Religions and most forms of spirituality strive for perfection. Or at least, improvement. They teach that we're fallen, sinful, deluded, enmeshed in maya/karma, ego-ridden, desirous, lustful, selfish.
In short, imperfect.
Well, yeah. That's what being human is. That's what being alive is. Perfection is an abstraction, a concept, an idea.
Maybe it exists. Maybe it doesn't. Perfection is a state of mind. Sometimes we're filled with a sense of everything is just as it should be. Then that moment passes.
And we're left with life in its everchangingness. Ups and downs. Happiness and sorrow. Good news and bad news. Smiles and frowns.
This afternoon I took my watch in to have its battery replaced. I was getting irritated by having to strain to make out the fading digital numbers. For $9 I got a nice crisp screen back.
Also, a watch band that fell off the first time I took the watch off my wrist. I just spent ten minutes with a teeny-tiny screwdriver trying to get it back on. Couldn't do it.
A return visit to the watch guy wasn't on my agenda for tomorrow. But who says an imperfect life isn't as sweet as life is ever going to taste? That thought, when it passed through my mind a few hours ago, raised my spirits.
I was finishing my regular exercise routine at our athletic club. I realized that I didn't feel quite as buoyant as I usually do. I started to think, "I wonder why..."
Then an intuitive flash stopped my ruminating.
Expressed in words, it was like this: It's OK. Life isn't perfect. You aren't perfect. Nobody and nothing is perfect. Things and people are just what they are.
Instantly I felt better. A weight lifted off my psyche. So what if I wasn't feeling as good as I usually do? If I was in the same state all the time I'd be a machine. Or dead.
For most of my life I've worked hard at trying to improve myself. That's why I started meditating and doing yoga when I was twenty. Now, at sixty-one, I'm much more into enjoying myself as I am.
But old habits die hard. I'm still prone to wonder whether I'm kind enough, charitable enough, romantic enough (Valentine's Day is coming up), social enough -- to name a few "enough's."
I get irritated at myself when I'm irritated; I get angry at myself when I'm angry; I get unhappy at myself when I don't feel happy.
Sure, logically this is ridiculous, self-defeating, useless.
But who says life isn't often absurd, paradoxical, meaningless? It is what it is. Comparing my experience at any given moment to a notion of perfection just makes me feel like I'm lacking more than I really am.
So embracing imperfection is therapeutic. Relaxing. Healing. Most of all, human.
My watch won't stay on my wrist. This blog post isn't making complete sense. I probably won't enjoy watching the opening ceremony of the Winter Olympics as much as I'm anticipating I will. My wife said she'd fix dinner tonight, but she isn't home yet and I'm hungry.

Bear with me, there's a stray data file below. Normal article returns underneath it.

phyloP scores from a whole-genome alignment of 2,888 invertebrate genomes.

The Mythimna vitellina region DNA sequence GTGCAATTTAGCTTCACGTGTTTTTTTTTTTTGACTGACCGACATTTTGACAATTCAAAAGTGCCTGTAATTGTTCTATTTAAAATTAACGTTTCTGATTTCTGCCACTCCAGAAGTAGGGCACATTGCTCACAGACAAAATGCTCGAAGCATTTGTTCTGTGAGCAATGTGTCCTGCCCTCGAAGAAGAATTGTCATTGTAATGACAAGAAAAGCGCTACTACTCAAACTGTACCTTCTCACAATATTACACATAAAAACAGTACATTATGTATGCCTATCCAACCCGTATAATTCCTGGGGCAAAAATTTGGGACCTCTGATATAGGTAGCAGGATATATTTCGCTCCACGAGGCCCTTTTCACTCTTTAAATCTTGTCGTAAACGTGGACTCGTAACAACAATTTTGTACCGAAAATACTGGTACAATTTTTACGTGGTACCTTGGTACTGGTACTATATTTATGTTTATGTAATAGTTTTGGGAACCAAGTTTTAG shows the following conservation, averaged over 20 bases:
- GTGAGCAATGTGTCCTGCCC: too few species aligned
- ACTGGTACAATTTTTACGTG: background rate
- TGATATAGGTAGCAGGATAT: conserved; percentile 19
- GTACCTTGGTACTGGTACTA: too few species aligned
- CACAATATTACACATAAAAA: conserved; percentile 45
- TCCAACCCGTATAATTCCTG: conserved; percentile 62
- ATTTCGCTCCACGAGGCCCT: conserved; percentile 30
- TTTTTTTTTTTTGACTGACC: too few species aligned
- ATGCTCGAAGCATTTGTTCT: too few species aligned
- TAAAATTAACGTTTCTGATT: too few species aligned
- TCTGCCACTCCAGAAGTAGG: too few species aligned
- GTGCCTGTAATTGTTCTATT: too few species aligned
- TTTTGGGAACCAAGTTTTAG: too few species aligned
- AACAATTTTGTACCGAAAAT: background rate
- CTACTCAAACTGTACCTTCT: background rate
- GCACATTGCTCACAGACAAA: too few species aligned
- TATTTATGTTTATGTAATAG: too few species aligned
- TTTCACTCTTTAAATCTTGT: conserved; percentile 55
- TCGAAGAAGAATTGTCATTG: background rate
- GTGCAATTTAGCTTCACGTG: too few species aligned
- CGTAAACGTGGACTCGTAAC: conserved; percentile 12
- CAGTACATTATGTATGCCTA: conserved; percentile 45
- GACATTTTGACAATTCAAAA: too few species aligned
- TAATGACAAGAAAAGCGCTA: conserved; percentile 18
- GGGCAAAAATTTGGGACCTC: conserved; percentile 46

In other words, my life is normal: SNAFU. (More accurately: semi-SNAFU.)
Tomorrow I'll wake up, get the newspapers, make a cup of coffee, and go into my meditation area for my morning retreat. I'll spend an enjoyable half hour or so reading some inspirational spiritual literature about how everything is happening as it should, the self/ego is a fabrication of the human mind, and my consciousness actually is one with the cosmos.
I'll meditate for a while, leave my worries behind (or above, or sideways, or beneath, or wherever the heck they go when I'm not thinking about them), and then re-enter the world of home life, web surfing, blogging, chores, errands, exercising, tai chi, and all the rest that makes up my decidedly imperfect life.
There is an anecdote, told and retold through translated Japanese literature, of a Zen master who is staying with a priest at a temple close to Kyoto. The priest is having guests over that evening, and he has spent much of the day in the garden—shaping the moss, plucking weeds, and gathering up the leaves in tidy arrangements, all in order to achieve the state of perfection the temple builders had originally designed.
“Isn’t it beautiful,” the priest asked the master…
The master nodded. “Yes…your garden is beautiful; but there is something missing…”
The old gentleman walked slowly to a tree growing in the center of a harmonious rock and moss combination. It was autumn and the leaves were dying. All the master had to do was shake the tree a little and the garden was full of leaves again, spread out in haphazard patterns.
“That’s what it needed,” the master said.
–Janwillem van de Wetering, The Empty Mirror
But there is a strong case to be made for imperfection. Nothing is ever perfect, and even when it appears to be so, we are subconsciously looking for the flaw. Because our point of connection lies in imperfection--it's what makes something unique and, ultimately, authentic. Since perfection can now be had at the stroke of a digital brush, and the food we eat can be manipulated to look brighter and fresher, rounder, and yes, perfect, we have an increasing need to know what's real.